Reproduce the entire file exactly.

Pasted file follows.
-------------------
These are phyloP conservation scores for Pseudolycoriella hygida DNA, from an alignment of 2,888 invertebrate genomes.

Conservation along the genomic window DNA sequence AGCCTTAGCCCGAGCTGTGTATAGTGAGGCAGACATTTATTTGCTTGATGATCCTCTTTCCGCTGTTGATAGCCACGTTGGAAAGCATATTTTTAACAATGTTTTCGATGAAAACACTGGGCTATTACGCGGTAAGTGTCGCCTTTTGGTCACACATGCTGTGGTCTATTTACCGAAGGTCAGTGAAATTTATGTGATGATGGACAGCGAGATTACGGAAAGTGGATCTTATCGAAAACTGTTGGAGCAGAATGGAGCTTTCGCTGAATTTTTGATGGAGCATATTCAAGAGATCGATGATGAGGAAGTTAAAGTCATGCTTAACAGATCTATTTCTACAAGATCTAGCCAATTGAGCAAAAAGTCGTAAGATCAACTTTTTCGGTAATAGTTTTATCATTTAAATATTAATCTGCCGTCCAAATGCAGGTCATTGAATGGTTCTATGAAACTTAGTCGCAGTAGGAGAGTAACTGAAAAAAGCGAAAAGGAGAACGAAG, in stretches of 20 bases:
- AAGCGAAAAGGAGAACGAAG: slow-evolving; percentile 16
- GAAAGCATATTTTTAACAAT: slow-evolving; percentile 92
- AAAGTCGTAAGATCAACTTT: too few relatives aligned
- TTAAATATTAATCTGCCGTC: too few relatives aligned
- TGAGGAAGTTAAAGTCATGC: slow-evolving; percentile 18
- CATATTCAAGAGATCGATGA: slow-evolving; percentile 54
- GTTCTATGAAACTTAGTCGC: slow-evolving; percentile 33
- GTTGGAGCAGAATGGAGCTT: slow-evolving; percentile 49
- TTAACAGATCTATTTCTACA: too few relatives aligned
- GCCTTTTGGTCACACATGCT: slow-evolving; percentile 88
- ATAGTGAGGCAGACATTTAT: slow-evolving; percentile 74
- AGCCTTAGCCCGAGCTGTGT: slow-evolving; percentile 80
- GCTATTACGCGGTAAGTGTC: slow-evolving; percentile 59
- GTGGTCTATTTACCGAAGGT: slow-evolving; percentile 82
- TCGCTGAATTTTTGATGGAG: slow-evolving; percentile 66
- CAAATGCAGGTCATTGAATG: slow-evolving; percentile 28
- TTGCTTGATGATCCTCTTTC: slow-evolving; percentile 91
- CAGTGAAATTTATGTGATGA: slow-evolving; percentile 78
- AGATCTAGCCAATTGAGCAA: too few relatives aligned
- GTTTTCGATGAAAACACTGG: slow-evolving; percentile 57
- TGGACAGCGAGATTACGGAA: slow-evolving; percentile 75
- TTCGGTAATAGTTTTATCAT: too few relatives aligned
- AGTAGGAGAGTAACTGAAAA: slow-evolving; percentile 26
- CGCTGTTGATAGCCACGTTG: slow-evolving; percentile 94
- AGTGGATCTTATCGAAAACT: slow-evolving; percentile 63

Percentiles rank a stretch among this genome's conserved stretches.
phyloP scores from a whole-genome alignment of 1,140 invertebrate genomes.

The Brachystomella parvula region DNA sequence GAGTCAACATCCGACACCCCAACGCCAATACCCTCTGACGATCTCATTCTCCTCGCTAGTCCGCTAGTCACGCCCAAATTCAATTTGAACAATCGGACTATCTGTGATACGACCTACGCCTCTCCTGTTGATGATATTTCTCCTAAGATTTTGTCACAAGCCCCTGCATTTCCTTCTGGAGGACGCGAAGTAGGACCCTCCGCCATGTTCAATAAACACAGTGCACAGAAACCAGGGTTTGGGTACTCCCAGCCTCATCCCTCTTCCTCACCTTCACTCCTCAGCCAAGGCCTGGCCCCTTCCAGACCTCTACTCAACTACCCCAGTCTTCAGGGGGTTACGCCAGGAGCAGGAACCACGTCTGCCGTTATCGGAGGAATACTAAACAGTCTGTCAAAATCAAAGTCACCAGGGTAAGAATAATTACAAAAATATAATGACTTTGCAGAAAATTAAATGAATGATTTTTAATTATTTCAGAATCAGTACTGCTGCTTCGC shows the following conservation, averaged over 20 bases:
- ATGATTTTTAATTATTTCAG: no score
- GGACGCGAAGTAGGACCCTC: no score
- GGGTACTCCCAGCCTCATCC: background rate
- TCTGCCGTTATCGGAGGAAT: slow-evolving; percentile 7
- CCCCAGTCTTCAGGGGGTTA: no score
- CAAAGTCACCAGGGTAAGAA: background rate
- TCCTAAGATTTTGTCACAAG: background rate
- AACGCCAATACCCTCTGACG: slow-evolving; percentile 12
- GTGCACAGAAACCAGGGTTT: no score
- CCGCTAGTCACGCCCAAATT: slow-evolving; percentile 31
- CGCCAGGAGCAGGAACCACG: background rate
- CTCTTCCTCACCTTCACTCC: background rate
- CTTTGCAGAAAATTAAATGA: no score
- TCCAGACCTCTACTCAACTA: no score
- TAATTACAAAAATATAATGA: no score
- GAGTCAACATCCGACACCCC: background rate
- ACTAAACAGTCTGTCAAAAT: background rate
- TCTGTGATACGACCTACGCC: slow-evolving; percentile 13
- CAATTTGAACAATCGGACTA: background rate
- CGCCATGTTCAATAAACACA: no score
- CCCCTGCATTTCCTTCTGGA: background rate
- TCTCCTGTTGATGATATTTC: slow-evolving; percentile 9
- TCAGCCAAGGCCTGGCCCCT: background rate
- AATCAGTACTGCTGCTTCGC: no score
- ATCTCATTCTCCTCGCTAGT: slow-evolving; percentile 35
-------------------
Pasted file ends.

These are phyloP conservation scores for Pseudolycoriella hygida DNA, from an alignment of 2,888 invertebrate genomes.

Conservation along the genomic window DNA sequence AGCCTTAGCCCGAGCTGTGTATAGTGAGGCAGACATTTATTTGCTTGATGATCCTCTTTCCGCTGTTGATAGCCACGTTGGAAAGCATATTTTTAACAATGTTTTCGATGAAAACACTGGGCTATTACGCGGTAAGTGTCGCCTTTTGGTCACACATGCTGTGGTCTATTTACCGAAGGTCAGTGAAATTTATGTGATGATGGACAGCGAGATTACGGAAAGTGGATCTTATCGAAAACTGTTGGAGCAGAATGGAGCTTTCGCTGAATTTTTGATGGAGCATATTCAAGAGATCGATGATGAGGAAGTTAAAGTCATGCTTAACAGATCTATTTCTACAAGATCTAGCCAATTGAGCAAAAAGTCGTAAGATCAACTTTTTCGGTAATAGTTTTATCATTTAAATATTAATCTGCCGTCCAAATGCAGGTCATTGAATGGTTCTATGAAACTTAGTCGCAGTAGGAGAGTAACTGAAAAAAGCGAAAAGGAGAACGAAG, in stretches of 20 bases:
- AAGCGAAAAGGAGAACGAAG: slow-evolving; percentile 16
- GAAAGCATATTTTTAACAAT: slow-evolving; percentile 92
- AAAGTCGTAAGATCAACTTT: too few relatives aligned
- TTAAATATTAATCTGCCGTC: too few relatives aligned
- TGAGGAAGTTAAAGTCATGC: slow-evolving; percentile 18
- CATATTCAAGAGATCGATGA: slow-evolving; percentile 54
- GTTCTATGAAACTTAGTCGC: slow-evolving; percentile 33
- GTTGGAGCAGAATGGAGCTT: slow-evolving; percentile 49
- TTAACAGATCTATTTCTACA: too few relatives aligned
- GCCTTTTGGTCACACATGCT: slow-evolving; percentile 88
- ATAGTGAGGCAGACATTTAT: slow-evolving; percentile 74
- AGCCTTAGCCCGAGCTGTGT: slow-evolving; percentile 80
- GCTATTACGCGGTAAGTGTC: slow-evolving; percentile 59
- GTGGTCTATTTACCGAAGGT: slow-evolving; percentile 82
- TCGCTGAATTTTTGATGGAG: slow-evolving; percentile 66
- CAAATGCAGGTCATTGAATG: slow-evolving; percentile 28
- TTGCTTGATGATCCTCTTTC: slow-evolving; percentile 91
- CAGTGAAATTTATGTGATGA: slow-evolving; percentile 78
- AGATCTAGCCAATTGAGCAA: too few relatives aligned
- GTTTTCGATGAAAACACTGG: slow-evolving; percentile 57
- TGGACAGCGAGATTACGGAA: slow-evolving; percentile 75
- TTCGGTAATAGTTTTATCAT: too few relatives aligned
- AGTAGGAGAGTAACTGAAAA: slow-evolving; percentile 26
- CGCTGTTGATAGCCACGTTG: slow-evolving; percentile 94
- AGTGGATCTTATCGAAAACT: slow-evolving; percentile 63

Percentiles rank a stretch among this genome's conserved stretches.
phyloP scores from a whole-genome alignment of 1,140 invertebrate genomes.

The Brachystomella parvula region DNA sequence GAGTCAACATCCGACACCCCAACGCCAATACCCTCTGACGATCTCATTCTCCTCGCTAGTCCGCTAGTCACGCCCAAATTCAATTTGAACAATCGGACTATCTGTGATACGACCTACGCCTCTCCTGTTGATGATATTTCTCCTAAGATTTTGTCACAAGCCCCTGCATTTCCTTCTGGAGGACGCGAAGTAGGACCCTCCGCCATGTTCAATAAACACAGTGCACAGAAACCAGGGTTTGGGTACTCCCAGCCTCATCCCTCTTCCTCACCTTCACTCCTCAGCCAAGGCCTGGCCCCTTCCAGACCTCTACTCAACTACCCCAGTCTTCAGGGGGTTACGCCAGGAGCAGGAACCACGTCTGCCGTTATCGGAGGAATACTAAACAGTCTGTCAAAATCAAAGTCACCAGGGTAAGAATAATTACAAAAATATAATGACTTTGCAGAAAATTAAATGAATGATTTTTAATTATTTCAGAATCAGTACTGCTGCTTCGC shows the following conservation, averaged over 20 bases:
- ATGATTTTTAATTATTTCAG: no score
- GGACGCGAAGTAGGACCCTC: no score
- GGGTACTCCCAGCCTCATCC: background rate
- TCTGCCGTTATCGGAGGAAT: slow-evolving; percentile 7
- CCCCAGTCTTCAGGGGGTTA: no score
- CAAAGTCACCAGGGTAAGAA: background rate
- TCCTAAGATTTTGTCACAAG: background rate
- AACGCCAATACCCTCTGACG: slow-evolving; percentile 12
- GTGCACAGAAACCAGGGTTT: no score
- CCGCTAGTCACGCCCAAATT: slow-evolving; percentile 31
- CGCCAGGAGCAGGAACCACG: background rate
- CTCTTCCTCACCTTCACTCC: background rate
- CTTTGCAGAAAATTAAATGA: no score
- TCCAGACCTCTACTCAACTA: no score
- TAATTACAAAAATATAATGA: no score
- GAGTCAACATCCGACACCCC: background rate
- ACTAAACAGTCTGTCAAAAT: background rate
- TCTGTGATACGACCTACGCC: slow-evolving; percentile 13
- CAATTTGAACAATCGGACTA: background rate
- CGCCATGTTCAATAAACACA: no score
- CCCCTGCATTTCCTTCTGGA: background rate
- TCTCCTGTTGATGATATTTC: slow-evolving; percentile 9
- TCAGCCAAGGCCTGGCCCCT: background rate
- AATCAGTACTGCTGCTTCGC: no score
- ATCTCATTCTCCTCGCTAGT: slow-evolving; percentile 35